These random ramblings and author musings are designed to entertain, though they might drag you kicking and screaming through my daft indie publishing journey. If you are somehow inadvertently informed, or if you have discovered something useful within, well then . . . count that as a jolly coincidence. Thanks for reading! (header background - Sky_18 Free Texture #133 by Brenda Starr)

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Word of the week: ambiguous \am-ˈbi-gyə-wəs\ - (hear it!) - adjective - : able to be understood in more than one way : having more than one possible meaning : not expressed or understood clearly

Indie author shout out - Hey, hey! I've got a handful of indie accomplishments to crow about this week!

First, Mr. Glen Solosky [indie author of The Abominable Sruvius] has a new short out . . . for FREE on Smashwords: Walt vs The Space Flunkies - a funky little, awesomely written short story he'd adapted from its original comic book style. Come check it out!

Second, indie author Lorraine Sears will be running a special FREE promotion on Amazon for her novel, Soul Reunion, from Christmas Day through the Sunday the 29th. Come for a download! Hey, it'll be FREE. What do you have to lose?

Third, Lisa M. Green [indie author of The First], has reached well beyond her kickstarter goal . . . thanks to the wonderful help of all her backers! Many congrats to Lisa, and we look forward to reading your book, The First, in all its glory!
  
Fourth, I absolutely need to shout out about Sparks, the debut novel by indie author R.S. McCoy, another author whom I truly look forward to knowing and helping to spread the word about.
  
Fifth, the wonderful Miss Holly Kothe (indie author of Sweet Violent Femmes) has a short, Mirror Image, featured in I am Not Frazzle!, a charity anthology put together by Graham Downs, and as the description at Amazon states: "All proceeds of this book go to the Devizes and District Opportunity Centre, a registered charity in the UK that helps children with disabilities and learning difficulties get a better start to life."
  
And finally . . . why haven't you downloaded your copy of Sons of the Falcon (by indie author Court Ellyn) yet?? What the heck are you waiting for? Go! Now! Stat! Shoo, shoo, shoo! At 99 cents, how can you go wrong, really?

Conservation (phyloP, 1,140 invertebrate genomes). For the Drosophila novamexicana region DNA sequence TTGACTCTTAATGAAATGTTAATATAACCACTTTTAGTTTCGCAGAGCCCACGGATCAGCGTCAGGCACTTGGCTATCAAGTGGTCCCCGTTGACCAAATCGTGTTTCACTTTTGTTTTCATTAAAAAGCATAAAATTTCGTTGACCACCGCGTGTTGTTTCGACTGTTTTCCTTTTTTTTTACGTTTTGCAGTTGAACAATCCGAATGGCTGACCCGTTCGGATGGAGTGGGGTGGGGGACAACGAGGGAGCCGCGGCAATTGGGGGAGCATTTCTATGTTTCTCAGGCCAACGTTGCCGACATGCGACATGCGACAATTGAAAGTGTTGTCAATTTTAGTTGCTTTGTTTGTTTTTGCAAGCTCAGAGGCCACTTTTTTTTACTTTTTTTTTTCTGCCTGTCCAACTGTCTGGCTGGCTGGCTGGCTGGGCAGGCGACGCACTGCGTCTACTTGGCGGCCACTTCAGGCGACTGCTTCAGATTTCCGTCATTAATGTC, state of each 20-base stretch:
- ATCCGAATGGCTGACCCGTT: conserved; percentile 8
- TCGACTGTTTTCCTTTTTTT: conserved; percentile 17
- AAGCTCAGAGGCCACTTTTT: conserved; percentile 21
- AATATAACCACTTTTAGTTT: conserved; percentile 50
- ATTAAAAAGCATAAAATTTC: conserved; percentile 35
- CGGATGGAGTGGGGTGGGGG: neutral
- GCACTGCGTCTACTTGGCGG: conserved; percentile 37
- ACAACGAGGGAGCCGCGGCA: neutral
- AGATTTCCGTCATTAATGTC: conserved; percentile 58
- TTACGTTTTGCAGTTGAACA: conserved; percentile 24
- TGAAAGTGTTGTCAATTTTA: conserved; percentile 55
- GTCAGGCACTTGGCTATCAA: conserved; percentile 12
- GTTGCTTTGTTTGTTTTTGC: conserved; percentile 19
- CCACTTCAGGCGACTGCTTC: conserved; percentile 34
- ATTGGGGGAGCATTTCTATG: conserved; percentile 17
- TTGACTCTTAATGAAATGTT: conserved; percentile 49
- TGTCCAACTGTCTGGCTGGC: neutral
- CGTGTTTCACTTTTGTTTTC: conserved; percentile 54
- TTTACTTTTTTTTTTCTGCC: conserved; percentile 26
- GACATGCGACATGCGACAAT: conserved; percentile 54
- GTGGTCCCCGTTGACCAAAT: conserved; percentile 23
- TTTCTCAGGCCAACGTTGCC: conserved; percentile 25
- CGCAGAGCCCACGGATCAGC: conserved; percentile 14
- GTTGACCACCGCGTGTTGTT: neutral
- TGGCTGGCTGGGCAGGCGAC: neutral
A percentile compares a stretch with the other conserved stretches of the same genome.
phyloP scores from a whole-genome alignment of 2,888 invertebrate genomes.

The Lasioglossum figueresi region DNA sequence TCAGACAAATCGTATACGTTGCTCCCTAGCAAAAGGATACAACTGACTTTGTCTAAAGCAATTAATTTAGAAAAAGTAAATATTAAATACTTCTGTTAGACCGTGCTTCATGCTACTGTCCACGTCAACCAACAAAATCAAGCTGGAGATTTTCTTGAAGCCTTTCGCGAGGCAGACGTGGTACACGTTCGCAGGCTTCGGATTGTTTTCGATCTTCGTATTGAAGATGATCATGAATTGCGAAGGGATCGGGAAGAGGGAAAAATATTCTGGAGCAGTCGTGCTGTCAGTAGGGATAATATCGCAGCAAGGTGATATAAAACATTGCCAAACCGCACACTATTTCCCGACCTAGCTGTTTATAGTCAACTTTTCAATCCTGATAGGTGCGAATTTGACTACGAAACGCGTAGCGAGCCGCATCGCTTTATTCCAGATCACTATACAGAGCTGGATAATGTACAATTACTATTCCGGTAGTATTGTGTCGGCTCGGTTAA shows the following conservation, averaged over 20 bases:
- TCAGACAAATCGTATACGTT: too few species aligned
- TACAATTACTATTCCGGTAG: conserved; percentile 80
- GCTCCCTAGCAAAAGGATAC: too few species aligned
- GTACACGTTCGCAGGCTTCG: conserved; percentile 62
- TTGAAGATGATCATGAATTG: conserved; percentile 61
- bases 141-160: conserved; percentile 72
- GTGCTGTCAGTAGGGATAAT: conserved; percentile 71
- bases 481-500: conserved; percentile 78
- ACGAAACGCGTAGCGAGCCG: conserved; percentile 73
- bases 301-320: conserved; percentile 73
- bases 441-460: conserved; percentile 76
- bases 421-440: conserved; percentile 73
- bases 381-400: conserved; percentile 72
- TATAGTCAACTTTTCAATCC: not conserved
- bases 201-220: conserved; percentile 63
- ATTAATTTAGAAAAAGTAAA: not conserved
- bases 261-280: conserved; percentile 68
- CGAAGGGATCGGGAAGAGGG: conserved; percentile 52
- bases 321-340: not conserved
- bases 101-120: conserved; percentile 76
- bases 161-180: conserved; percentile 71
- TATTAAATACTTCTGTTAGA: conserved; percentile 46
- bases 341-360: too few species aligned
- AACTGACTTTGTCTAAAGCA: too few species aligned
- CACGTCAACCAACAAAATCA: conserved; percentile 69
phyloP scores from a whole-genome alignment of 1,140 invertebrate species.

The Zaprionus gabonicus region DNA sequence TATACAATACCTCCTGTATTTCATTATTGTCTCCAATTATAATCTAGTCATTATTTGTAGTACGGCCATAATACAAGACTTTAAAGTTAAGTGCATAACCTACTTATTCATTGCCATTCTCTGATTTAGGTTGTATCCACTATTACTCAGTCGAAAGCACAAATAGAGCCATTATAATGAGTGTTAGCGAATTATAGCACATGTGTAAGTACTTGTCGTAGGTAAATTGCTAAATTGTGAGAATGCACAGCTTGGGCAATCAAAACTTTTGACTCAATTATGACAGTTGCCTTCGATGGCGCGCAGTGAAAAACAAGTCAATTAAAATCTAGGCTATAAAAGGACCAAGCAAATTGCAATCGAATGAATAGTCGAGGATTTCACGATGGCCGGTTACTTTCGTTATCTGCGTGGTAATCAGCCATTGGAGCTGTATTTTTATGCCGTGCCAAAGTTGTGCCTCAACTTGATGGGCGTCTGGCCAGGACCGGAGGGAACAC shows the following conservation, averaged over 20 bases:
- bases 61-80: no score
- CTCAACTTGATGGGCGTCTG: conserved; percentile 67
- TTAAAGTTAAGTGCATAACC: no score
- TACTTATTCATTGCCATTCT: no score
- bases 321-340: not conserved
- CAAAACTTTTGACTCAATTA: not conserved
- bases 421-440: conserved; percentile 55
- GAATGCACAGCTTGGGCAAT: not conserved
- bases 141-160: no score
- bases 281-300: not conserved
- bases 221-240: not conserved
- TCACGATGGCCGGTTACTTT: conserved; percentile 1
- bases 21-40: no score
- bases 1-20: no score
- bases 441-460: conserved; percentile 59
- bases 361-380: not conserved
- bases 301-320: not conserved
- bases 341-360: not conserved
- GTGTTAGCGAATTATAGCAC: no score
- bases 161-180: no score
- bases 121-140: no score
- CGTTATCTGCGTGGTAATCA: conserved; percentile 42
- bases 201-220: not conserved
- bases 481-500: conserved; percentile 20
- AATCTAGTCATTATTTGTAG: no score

And so now . . . the actual blog post! . . . 

Say What??

More than once, I've been told I have a knack for character dialogue, making it come alive on the page. Well, I had taken this to heart and had written an article for Writer's Beat Quarterly about what I'd learned regarding character dialogue.

And honestly, with the holiday season coming up and many people out and about travelling and what not . . . what better time to post up a past article?

Thus and so, here it is. 

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Strictly Speaking: Character Dialogue

Pick up any fiction book and thumb through it. What are you likely to see? Aside from paragraph after paragraph of narration, the second most recognizable part of a novel is the dialogue.

Like real people in the real world, characters who live together within the pages of a fictional world need to speak to one another. Through this, they come to life; they reveal information to the reader about themselves and their situations, and shed light on any number of backstories that might fuel their actions or shape their demeanors.

Thus, well-written dialogue is just as important to the overall structure of a story as narration is. Stilted or awkward speech, characters who speak “out of character,” or one who drones on in exposition can jar or bore a reader, which might make him put the book down in disgust.

But writing believable dialogue can be easy—if a writer is willing to put himself into his characters' metaphorical shoes, that is. How? More on this in a moment.

Let's start by looking at the various parts of dialogue.

Continued here - Strictly Speaking: Character Dialogue

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